Gene expression of the cardiac Na(+)-Ca2+ exchanger in end-stage human heart failure.
The regulation of cytosolic Ca2+ concentration during excitation-contraction coupling is altered in the failing human heart. Previous studies have focused on disturbances in Ca2+ release and reuptake from the sarcoplasmic reticulum (SR), whereas functional studies of the cardiac Na(+)-Ca2+ exchanger, another important determinant of myocyte homeostasis, are lacking for the failing human heart. Using a cardiac Na(+)-Ca2+ exchanger cDNA recently cloned from a guinea pig cDNA library, we investigated the gene expression of the cardiac Na(+)-Ca2+ exchanger in relation to the SR Ca(2+)-ATPase. Expression of both genes was quantified in left ventricular myocardium from 24 failing human cardiac explants and 7 control heart samples in relation to beta-myosin heavy chain mRNA by slot blot analysis. Compared with patients with nonfailing hearts, patients with dilated cardiomyopathy (DCM, n = 13) showed a 55% increase in Na(+)-Ca2+ exchanger mRNA levels (P < .05 versus control value) and a 41% increase in patients with coronary artery disease (CAD, n = 11). In the same hearts, SR Ca(2+)-ATPase mRNA levels were decreased by 50% in DCM and by 45% in CAD (P < .05 for both versus control value). There was a positive correlation between Na(+)-Ca2+ exchanger and SR Ca(2+)-ATPase mRNA levels both in normal and failing human hearts, albeit with different slopes and intercepts of the regression line. The Na(+)-Ca2+ exchanger protein levels as assessed by Western blot analysis and normalized to beta-myosin heavy chain protein were increased in DCM and CAD (P < .05 and P < .01 versus control value, respectively), whereas SR Ca(2+)-ATPase protein levels were reduced (P < .05 for both groups versus control values). Thus, the Na(+)-Ca2+ exchanger gene expression is enhanced in failing human hearts and may, in part, compensate for the depressed SR function with regard to diastolic Ca2+ removal.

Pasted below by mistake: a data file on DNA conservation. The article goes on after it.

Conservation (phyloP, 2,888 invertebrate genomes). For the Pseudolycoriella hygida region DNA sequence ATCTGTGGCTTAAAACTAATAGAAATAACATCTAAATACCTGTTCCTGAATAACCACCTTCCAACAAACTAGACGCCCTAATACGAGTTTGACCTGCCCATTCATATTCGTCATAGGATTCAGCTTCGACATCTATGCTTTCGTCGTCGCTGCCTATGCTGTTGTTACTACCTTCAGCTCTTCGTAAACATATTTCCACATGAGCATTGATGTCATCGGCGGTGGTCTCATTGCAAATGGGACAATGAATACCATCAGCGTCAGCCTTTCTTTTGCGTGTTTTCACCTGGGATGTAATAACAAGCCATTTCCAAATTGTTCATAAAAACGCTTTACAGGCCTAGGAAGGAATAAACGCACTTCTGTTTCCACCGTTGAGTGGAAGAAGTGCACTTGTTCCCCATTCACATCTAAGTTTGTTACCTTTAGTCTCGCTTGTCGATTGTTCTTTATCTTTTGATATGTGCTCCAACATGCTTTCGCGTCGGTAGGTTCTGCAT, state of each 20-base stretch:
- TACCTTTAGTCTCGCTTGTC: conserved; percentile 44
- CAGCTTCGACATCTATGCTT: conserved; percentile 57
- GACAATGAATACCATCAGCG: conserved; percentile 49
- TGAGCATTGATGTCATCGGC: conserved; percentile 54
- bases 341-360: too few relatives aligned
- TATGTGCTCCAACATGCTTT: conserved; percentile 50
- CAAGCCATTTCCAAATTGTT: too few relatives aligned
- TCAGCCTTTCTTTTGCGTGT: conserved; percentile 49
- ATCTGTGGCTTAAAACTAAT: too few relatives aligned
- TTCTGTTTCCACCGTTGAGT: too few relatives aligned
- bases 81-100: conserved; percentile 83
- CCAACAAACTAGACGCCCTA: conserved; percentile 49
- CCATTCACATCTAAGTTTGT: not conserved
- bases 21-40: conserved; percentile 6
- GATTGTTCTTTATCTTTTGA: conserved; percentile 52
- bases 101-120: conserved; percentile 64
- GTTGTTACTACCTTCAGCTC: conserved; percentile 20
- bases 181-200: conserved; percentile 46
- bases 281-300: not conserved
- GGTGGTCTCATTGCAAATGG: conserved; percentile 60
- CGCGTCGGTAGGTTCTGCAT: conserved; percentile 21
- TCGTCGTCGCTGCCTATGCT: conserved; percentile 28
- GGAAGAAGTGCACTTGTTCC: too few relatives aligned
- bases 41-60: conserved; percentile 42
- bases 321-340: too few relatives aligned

- Copyright © 1994 by American Heart Association